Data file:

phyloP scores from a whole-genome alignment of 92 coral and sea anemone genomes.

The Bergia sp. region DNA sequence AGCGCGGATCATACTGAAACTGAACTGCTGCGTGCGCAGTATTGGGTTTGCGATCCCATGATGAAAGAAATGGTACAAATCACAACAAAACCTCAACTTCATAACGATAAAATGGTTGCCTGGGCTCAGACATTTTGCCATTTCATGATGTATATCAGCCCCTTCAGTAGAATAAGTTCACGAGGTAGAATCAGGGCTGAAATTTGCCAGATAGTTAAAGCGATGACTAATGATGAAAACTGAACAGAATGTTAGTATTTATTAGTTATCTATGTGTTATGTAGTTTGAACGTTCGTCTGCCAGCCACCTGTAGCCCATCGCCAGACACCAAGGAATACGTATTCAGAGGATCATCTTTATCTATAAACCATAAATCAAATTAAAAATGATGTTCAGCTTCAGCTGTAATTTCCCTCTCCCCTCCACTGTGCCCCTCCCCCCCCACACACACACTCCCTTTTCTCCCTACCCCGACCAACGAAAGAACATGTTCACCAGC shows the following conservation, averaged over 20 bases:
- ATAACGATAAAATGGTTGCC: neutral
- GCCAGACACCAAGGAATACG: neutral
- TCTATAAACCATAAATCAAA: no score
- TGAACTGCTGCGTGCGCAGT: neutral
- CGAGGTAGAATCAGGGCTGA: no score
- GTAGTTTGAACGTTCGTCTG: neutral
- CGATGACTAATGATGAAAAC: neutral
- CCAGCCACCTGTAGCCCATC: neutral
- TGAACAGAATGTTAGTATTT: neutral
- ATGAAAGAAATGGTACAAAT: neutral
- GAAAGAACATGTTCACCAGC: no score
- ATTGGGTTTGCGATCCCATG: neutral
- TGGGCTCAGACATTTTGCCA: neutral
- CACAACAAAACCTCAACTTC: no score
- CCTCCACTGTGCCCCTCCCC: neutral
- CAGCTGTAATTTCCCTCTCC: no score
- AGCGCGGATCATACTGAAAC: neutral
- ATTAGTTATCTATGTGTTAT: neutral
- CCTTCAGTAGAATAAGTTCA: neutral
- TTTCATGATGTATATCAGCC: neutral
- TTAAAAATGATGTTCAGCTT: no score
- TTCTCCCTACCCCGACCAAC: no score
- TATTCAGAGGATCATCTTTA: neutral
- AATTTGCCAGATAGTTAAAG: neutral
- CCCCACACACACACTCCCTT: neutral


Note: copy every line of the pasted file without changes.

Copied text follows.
phyloP scores from a whole-genome alignment of 92 coral and sea anemone genomes.

The Bergia sp. region DNA sequence AGCGCGGATCATACTGAAACTGAACTGCTGCGTGCGCAGTATTGGGTTTGCGATCCCATGATGAAAGAAATGGTACAAATCACAACAAAACCTCAACTTCATAACGATAAAATGGTTGCCTGGGCTCAGACATTTTGCCATTTCATGATGTATATCAGCCCCTTCAGTAGAATAAGTTCACGAGGTAGAATCAGGGCTGAAATTTGCCAGATAGTTAAAGCGATGACTAATGATGAAAACTGAACAGAATGTTAGTATTTATTAGTTATCTATGTGTTATGTAGTTTGAACGTTCGTCTGCCAGCCACCTGTAGCCCATCGCCAGACACCAAGGAATACGTATTCAGAGGATCATCTTTATCTATAAACCATAAATCAAATTAAAAATGATGTTCAGCTTCAGCTGTAATTTCCCTCTCCCCTCCACTGTGCCCCTCCCCCCCCACACACACACTCCCTTTTCTCCCTACCCCGACCAACGAAAGAACATGTTCACCAGC shows the following conservation, averaged over 20 bases:
- ATAACGATAAAATGGTTGCC: neutral
- GCCAGACACCAAGGAATACG: neutral
- TCTATAAACCATAAATCAAA: no score
- TGAACTGCTGCGTGCGCAGT: neutral
- CGAGGTAGAATCAGGGCTGA: no score
- GTAGTTTGAACGTTCGTCTG: neutral
- CGATGACTAATGATGAAAAC: neutral
- CCAGCCACCTGTAGCCCATC: neutral
- TGAACAGAATGTTAGTATTT: neutral
- ATGAAAGAAATGGTACAAAT: neutral
- GAAAGAACATGTTCACCAGC: no score
- ATTGGGTTTGCGATCCCATG: neutral
- TGGGCTCAGACATTTTGCCA: neutral
- CACAACAAAACCTCAACTTC: no score
- CCTCCACTGTGCCCCTCCCC: neutral
- CAGCTGTAATTTCCCTCTCC: no score
- AGCGCGGATCATACTGAAAC: neutral
- ATTAGTTATCTATGTGTTAT: neutral
- CCTTCAGTAGAATAAGTTCA: neutral
- TTTCATGATGTATATCAGCC: neutral
- TTAAAAATGATGTTCAGCTT: no score
- TTCTCCCTACCCCGACCAAC: no score
- TATTCAGAGGATCATCTTTA: neutral
- AATTTGCCAGATAGTTAAAG: neutral
- CCCCACACACACACTCCCTT: neutral